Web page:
+ x
2
+ . . . + x
n
= n and let y
k
= n − x
k
,
k = 1, 2, . . . , n. Prove that
x
x
1
1
· x
x
2
2
· · · x
xn
n

y
1
n −1

y
1
·

y
2
n −1

y
2
· · ·

y
n
n −1

yn
.
Proposed by Cezar Lupu, University of Bucharest, Romania
U63. Let f and g be polynomials with complex coefficients and let a be a nonzero
complex number. Prove that if
(f(x))
3
= (g(x))
2
+a
for all x ∈ C, then the polynomials f and g are constant.
Proposed by Magkos Athanasios, Kozani, Greece
U64. Let x be a real number. Define the sequence (x
n
)
n≥1
recursively by x
1
= 1 and
x
n+1
= x
n
+nx
n
, n ≥ 1. Prove that

n=0

1 −
x
n
x
n+1

= e
−x
.
Proposed by Titu Andreescu, University of Texas at Dallas, USA
U65. Let A, B, C be 3 × 3 invertible matrices such that their elements are in the
interval [0, 1] and entries in each row sum up to 1. Prove that AC
−1
BA
−1
CB
−1
and CA
−1
BC
−1
AB
−1
have the same trace.
Proposed by Jean-Charles Mathieux, Dakar University, S´en´egal
U66. Let V = {v
1
, v
2
, . . . , v
k
, . . .} be a set of vectors in R
n
containing n linearly
independent vectors. A finite subset S ⊂ V is called ”crucial” if the set V \ S
contains no n independent vectors, but every set V \ T where T ⊂ S does.
Prove that there are finitely many ”crucial” subsets.
Proposed by Iurie Boreico, Harvard University, USA
Mathematical Reflections 5 (2007) 3
Olympiad problems
O61. Let a, b, c be positive numbers such that 4abc = a +b +c + 1. Prove that
b
2
+c
2
a
+
c
2
+a
2
b
+
a
2
+b
2
c
≥ 2(ab +bc +ca).
Proposed by Ciupan Andrei, Bucharest, Romania
O62. Consider the Cartesian plane. Let us call a point X rational if both its coordi-
nates are rational numbers. Prove that if a circle passes through three rational
points, then it passes through infinitely many of them.
Proposed by Ivan Borsenco, University of Texas at Dallas, USA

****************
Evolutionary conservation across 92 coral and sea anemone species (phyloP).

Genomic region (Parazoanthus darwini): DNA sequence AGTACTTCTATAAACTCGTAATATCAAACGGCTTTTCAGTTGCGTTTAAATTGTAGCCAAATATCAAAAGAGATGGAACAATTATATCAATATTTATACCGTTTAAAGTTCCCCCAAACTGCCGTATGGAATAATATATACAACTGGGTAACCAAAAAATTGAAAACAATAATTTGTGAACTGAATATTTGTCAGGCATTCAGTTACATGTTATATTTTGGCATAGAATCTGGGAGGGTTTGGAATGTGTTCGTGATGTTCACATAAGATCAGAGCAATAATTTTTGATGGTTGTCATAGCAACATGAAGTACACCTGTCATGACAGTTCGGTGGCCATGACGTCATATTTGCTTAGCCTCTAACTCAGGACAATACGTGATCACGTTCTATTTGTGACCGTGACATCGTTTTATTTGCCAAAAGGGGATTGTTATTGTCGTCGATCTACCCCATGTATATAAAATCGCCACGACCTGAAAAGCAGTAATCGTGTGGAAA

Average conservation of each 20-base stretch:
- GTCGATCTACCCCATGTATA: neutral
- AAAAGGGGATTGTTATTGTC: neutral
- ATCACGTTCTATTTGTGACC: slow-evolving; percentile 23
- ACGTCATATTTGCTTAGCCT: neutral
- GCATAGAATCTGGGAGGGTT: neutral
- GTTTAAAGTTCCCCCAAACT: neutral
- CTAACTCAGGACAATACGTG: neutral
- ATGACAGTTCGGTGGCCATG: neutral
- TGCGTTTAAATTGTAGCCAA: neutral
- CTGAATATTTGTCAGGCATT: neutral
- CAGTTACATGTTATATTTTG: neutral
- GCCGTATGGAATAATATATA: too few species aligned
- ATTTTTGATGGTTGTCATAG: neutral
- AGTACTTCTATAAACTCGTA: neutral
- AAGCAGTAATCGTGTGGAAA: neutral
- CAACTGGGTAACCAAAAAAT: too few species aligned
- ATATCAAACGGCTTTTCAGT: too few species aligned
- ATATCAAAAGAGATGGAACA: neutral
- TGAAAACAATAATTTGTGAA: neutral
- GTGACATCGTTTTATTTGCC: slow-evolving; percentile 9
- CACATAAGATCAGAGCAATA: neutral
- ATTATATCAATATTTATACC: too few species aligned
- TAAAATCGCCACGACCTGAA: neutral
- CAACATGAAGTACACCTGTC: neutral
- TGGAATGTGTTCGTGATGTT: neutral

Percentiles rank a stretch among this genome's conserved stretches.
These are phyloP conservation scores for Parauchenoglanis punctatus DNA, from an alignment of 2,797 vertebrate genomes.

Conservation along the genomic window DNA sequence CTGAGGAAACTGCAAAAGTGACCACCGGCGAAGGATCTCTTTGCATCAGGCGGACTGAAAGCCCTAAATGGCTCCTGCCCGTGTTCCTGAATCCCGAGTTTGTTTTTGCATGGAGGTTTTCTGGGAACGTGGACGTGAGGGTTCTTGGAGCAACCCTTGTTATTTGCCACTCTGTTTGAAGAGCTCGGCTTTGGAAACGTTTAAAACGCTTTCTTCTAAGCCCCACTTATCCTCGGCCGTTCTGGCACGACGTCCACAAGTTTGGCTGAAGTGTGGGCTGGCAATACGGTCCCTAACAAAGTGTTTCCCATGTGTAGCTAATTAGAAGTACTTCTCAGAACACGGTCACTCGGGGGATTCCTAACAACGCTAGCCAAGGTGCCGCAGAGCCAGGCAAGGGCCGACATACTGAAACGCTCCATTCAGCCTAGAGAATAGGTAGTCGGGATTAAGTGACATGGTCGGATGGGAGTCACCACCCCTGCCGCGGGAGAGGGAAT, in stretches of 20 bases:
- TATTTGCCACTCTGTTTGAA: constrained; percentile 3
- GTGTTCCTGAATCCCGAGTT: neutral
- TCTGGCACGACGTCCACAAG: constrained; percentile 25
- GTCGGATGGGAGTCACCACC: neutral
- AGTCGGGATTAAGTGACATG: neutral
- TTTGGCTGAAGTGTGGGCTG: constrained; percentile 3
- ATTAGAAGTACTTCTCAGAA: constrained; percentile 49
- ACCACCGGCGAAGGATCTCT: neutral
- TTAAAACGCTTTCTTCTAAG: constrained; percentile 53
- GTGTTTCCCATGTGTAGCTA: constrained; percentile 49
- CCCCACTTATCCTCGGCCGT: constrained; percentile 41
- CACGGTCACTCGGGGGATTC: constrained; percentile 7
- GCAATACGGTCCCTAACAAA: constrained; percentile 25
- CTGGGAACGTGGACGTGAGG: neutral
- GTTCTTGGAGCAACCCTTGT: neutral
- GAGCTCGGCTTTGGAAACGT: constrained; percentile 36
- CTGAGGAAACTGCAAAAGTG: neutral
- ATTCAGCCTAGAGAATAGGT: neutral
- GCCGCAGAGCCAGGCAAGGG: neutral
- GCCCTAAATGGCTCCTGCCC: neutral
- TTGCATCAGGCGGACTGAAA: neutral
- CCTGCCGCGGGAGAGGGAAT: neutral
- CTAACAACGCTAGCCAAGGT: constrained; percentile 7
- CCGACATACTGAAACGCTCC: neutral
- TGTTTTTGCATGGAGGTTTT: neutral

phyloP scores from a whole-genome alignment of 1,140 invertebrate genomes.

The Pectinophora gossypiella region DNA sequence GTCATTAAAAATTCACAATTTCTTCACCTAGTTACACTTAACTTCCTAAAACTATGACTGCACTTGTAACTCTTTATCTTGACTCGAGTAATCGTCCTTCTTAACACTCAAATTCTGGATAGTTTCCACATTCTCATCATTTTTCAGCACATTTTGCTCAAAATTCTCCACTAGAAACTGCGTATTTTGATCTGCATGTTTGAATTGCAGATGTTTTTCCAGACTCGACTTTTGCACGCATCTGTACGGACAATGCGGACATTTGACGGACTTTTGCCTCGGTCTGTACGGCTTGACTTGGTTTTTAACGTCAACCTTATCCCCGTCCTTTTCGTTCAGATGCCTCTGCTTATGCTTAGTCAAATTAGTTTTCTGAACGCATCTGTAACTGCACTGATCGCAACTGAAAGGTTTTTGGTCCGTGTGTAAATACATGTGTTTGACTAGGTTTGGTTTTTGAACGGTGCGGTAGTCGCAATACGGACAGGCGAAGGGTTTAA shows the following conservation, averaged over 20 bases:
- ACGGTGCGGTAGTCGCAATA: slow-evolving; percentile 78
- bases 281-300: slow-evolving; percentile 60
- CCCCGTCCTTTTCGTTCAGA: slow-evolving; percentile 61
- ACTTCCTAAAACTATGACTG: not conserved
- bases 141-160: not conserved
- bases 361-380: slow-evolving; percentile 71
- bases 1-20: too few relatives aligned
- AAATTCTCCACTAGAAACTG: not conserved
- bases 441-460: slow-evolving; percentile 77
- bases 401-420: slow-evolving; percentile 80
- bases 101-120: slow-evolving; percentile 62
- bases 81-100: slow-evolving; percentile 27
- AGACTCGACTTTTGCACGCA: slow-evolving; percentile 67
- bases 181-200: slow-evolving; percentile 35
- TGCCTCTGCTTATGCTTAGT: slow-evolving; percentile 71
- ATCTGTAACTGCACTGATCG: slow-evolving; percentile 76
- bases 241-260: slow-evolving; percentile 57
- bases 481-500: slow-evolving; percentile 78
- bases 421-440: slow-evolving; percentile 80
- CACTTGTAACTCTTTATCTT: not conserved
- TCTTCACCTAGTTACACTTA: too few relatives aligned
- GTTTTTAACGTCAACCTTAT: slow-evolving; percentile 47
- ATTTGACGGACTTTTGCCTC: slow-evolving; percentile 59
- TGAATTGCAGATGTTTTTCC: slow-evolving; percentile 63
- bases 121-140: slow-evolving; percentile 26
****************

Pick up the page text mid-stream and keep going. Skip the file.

O63. Let M and N be two point inside the circle C(O) such that O is the midpoint
of MN and let S be an arbitrary point on this circle. Let E and F be the
second intersections of the lines SM and SN with the circle. Tangents at E
and F to C(O) intersect each other at I. Prove that the perpendicular bisector
of the segment MN passes through the midpoint of SI.
Proposed by Son Hong Ta, Ha Noi University, Vietnam
O64. Let F
n
be the n-th Fibonacci number. Prove that for all n ≥ 4, F
n
+ 1 is not
a prime.
Proposed by Dorin Andrica, Cluj-Napoca, Romania
O65. Let ABC be a triangle and let D, E, and F be the tangency points of its incircle
γ(I) with BC, CA, and AB, respectively. Let X
1
and X
2
be the intersections
of line EF with the circumcircle ρ(O) of triangle ABC. Similarly, define Y
1
,
Y
2
, and Z
1
, Z
2
. Prove that the radical center of the circles DX
1
X
2
, EY
1
Y
2
,
and FZ
1
Z
2
lies on line OI.
Proposed by Cosmin Pohoata, Romania and Darij Grinberg, Germany
O66. Let m a fixed positive integer. Prove that there is a constant c(m) such that
for each integer n > 0, there is a prime number p < c(m)n with the following
property: the equation k
2
m
≡ n(mod p) has integer solutions while the equation
k
2
m
≡ −n(mod p) does not have integer solutions.
Proposed by Adrian Zahariuc, Princeton University, USA
Mathematical Reflections 5 (2007) 4